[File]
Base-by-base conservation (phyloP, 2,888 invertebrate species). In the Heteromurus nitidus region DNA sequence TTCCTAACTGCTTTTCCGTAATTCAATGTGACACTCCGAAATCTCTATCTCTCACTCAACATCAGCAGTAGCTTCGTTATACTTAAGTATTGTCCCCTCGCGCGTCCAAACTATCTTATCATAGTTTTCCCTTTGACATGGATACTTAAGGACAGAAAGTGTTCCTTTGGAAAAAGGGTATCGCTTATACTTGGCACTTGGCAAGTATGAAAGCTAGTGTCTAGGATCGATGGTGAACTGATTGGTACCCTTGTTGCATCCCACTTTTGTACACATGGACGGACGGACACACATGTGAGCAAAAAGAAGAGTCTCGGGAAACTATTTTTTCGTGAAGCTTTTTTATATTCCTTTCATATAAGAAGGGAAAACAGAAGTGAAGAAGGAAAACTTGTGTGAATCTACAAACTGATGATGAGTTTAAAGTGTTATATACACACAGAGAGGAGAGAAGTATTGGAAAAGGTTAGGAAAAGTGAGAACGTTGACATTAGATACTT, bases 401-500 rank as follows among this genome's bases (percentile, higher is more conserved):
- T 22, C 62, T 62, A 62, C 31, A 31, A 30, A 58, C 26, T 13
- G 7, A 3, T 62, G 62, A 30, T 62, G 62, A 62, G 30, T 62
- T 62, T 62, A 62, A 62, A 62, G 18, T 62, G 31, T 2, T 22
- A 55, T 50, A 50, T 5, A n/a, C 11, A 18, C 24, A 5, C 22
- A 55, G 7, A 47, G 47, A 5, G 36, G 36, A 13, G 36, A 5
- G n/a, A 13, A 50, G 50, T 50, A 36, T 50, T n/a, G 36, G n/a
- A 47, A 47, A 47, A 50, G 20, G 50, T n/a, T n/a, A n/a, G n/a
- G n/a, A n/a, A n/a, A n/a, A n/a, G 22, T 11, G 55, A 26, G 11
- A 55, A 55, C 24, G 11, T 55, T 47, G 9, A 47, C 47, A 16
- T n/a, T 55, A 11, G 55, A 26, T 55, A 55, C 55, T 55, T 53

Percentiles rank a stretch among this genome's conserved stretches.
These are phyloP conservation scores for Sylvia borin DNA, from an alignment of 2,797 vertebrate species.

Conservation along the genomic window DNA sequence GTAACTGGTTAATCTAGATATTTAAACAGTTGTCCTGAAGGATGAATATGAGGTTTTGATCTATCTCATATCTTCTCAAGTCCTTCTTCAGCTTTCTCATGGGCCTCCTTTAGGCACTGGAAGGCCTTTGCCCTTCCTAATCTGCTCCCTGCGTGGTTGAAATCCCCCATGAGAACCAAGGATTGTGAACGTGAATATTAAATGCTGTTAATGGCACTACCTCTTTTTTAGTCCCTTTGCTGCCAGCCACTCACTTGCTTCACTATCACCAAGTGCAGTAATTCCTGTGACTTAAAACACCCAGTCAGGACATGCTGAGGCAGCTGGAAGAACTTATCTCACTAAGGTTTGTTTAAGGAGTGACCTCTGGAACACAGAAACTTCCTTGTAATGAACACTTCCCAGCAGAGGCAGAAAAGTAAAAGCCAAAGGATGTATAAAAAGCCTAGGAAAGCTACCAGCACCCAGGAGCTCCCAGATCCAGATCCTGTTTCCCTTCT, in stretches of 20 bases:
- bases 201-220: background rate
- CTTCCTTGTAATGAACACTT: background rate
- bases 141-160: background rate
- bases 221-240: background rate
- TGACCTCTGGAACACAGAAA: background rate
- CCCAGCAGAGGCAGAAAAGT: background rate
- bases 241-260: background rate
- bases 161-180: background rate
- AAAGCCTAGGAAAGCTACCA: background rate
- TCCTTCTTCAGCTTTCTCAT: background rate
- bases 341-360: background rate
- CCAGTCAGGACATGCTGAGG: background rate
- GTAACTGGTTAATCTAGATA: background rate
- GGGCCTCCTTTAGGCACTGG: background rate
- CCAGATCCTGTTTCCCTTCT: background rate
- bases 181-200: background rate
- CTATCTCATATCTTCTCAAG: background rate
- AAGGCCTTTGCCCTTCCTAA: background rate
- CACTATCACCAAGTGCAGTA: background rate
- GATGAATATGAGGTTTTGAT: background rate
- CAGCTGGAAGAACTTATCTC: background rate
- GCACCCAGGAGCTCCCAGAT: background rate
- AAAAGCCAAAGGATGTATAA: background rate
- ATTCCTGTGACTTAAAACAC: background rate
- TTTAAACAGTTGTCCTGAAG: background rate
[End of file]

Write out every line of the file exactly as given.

Base-by-base conservation (phyloP, 2,888 invertebrate species). In the Heteromurus nitidus region DNA sequence TTCCTAACTGCTTTTCCGTAATTCAATGTGACACTCCGAAATCTCTATCTCTCACTCAACATCAGCAGTAGCTTCGTTATACTTAAGTATTGTCCCCTCGCGCGTCCAAACTATCTTATCATAGTTTTCCCTTTGACATGGATACTTAAGGACAGAAAGTGTTCCTTTGGAAAAAGGGTATCGCTTATACTTGGCACTTGGCAAGTATGAAAGCTAGTGTCTAGGATCGATGGTGAACTGATTGGTACCCTTGTTGCATCCCACTTTTGTACACATGGACGGACGGACACACATGTGAGCAAAAAGAAGAGTCTCGGGAAACTATTTTTTCGTGAAGCTTTTTTATATTCCTTTCATATAAGAAGGGAAAACAGAAGTGAAGAAGGAAAACTTGTGTGAATCTACAAACTGATGATGAGTTTAAAGTGTTATATACACACAGAGAGGAGAGAAGTATTGGAAAAGGTTAGGAAAAGTGAGAACGTTGACATTAGATACTT, bases 401-500 rank as follows among this genome's bases (percentile, higher is more conserved):
- T 22, C 62, T 62, A 62, C 31, A 31, A 30, A 58, C 26, T 13
- G 7, A 3, T 62, G 62, A 30, T 62, G 62, A 62, G 30, T 62
- T 62, T 62, A 62, A 62, A 62, G 18, T 62, G 31, T 2, T 22
- A 55, T 50, A 50, T 5, A n/a, C 11, A 18, C 24, A 5, C 22
- A 55, G 7, A 47, G 47, A 5, G 36, G 36, A 13, G 36, A 5
- G n/a, A 13, A 50, G 50, T 50, A 36, T 50, T n/a, G 36, G n/a
- A 47, A 47, A 47, A 50, G 20, G 50, T n/a, T n/a, A n/a, G n/a
- G n/a, A n/a, A n/a, A n/a, A n/a, G 22, T 11, G 55, A 26, G 11
- A 55, A 55, C 24, G 11, T 55, T 47, G 9, A 47, C 47, A 16
- T n/a, T 55, A 11, G 55, A 26, T 55, A 55, C 55, T 55, T 53

Percentiles rank a stretch among this genome's conserved stretches.
These are phyloP conservation scores for Sylvia borin DNA, from an alignment of 2,797 vertebrate species.

Conservation along the genomic window DNA sequence GTAACTGGTTAATCTAGATATTTAAACAGTTGTCCTGAAGGATGAATATGAGGTTTTGATCTATCTCATATCTTCTCAAGTCCTTCTTCAGCTTTCTCATGGGCCTCCTTTAGGCACTGGAAGGCCTTTGCCCTTCCTAATCTGCTCCCTGCGTGGTTGAAATCCCCCATGAGAACCAAGGATTGTGAACGTGAATATTAAATGCTGTTAATGGCACTACCTCTTTTTTAGTCCCTTTGCTGCCAGCCACTCACTTGCTTCACTATCACCAAGTGCAGTAATTCCTGTGACTTAAAACACCCAGTCAGGACATGCTGAGGCAGCTGGAAGAACTTATCTCACTAAGGTTTGTTTAAGGAGTGACCTCTGGAACACAGAAACTTCCTTGTAATGAACACTTCCCAGCAGAGGCAGAAAAGTAAAAGCCAAAGGATGTATAAAAAGCCTAGGAAAGCTACCAGCACCCAGGAGCTCCCAGATCCAGATCCTGTTTCCCTTCT, in stretches of 20 bases:
- bases 201-220: background rate
- CTTCCTTGTAATGAACACTT: background rate
- bases 141-160: background rate
- bases 221-240: background rate
- TGACCTCTGGAACACAGAAA: background rate
- CCCAGCAGAGGCAGAAAAGT: background rate
- bases 241-260: background rate
- bases 161-180: background rate
- AAAGCCTAGGAAAGCTACCA: background rate
- TCCTTCTTCAGCTTTCTCAT: background rate
- bases 341-360: background rate
- CCAGTCAGGACATGCTGAGG: background rate
- GTAACTGGTTAATCTAGATA: background rate
- GGGCCTCCTTTAGGCACTGG: background rate
- CCAGATCCTGTTTCCCTTCT: background rate
- bases 181-200: background rate
- CTATCTCATATCTTCTCAAG: background rate
- AAGGCCTTTGCCCTTCCTAA: background rate
- CACTATCACCAAGTGCAGTA: background rate
- GATGAATATGAGGTTTTGAT: background rate
- CAGCTGGAAGAACTTATCTC: background rate
- GCACCCAGGAGCTCCCAGAT: background rate
- AAAAGCCAAAGGATGTATAA: background rate
- ATTCCTGTGACTTAAAACAC: background rate
- TTTAAACAGTTGTCCTGAAG: background rate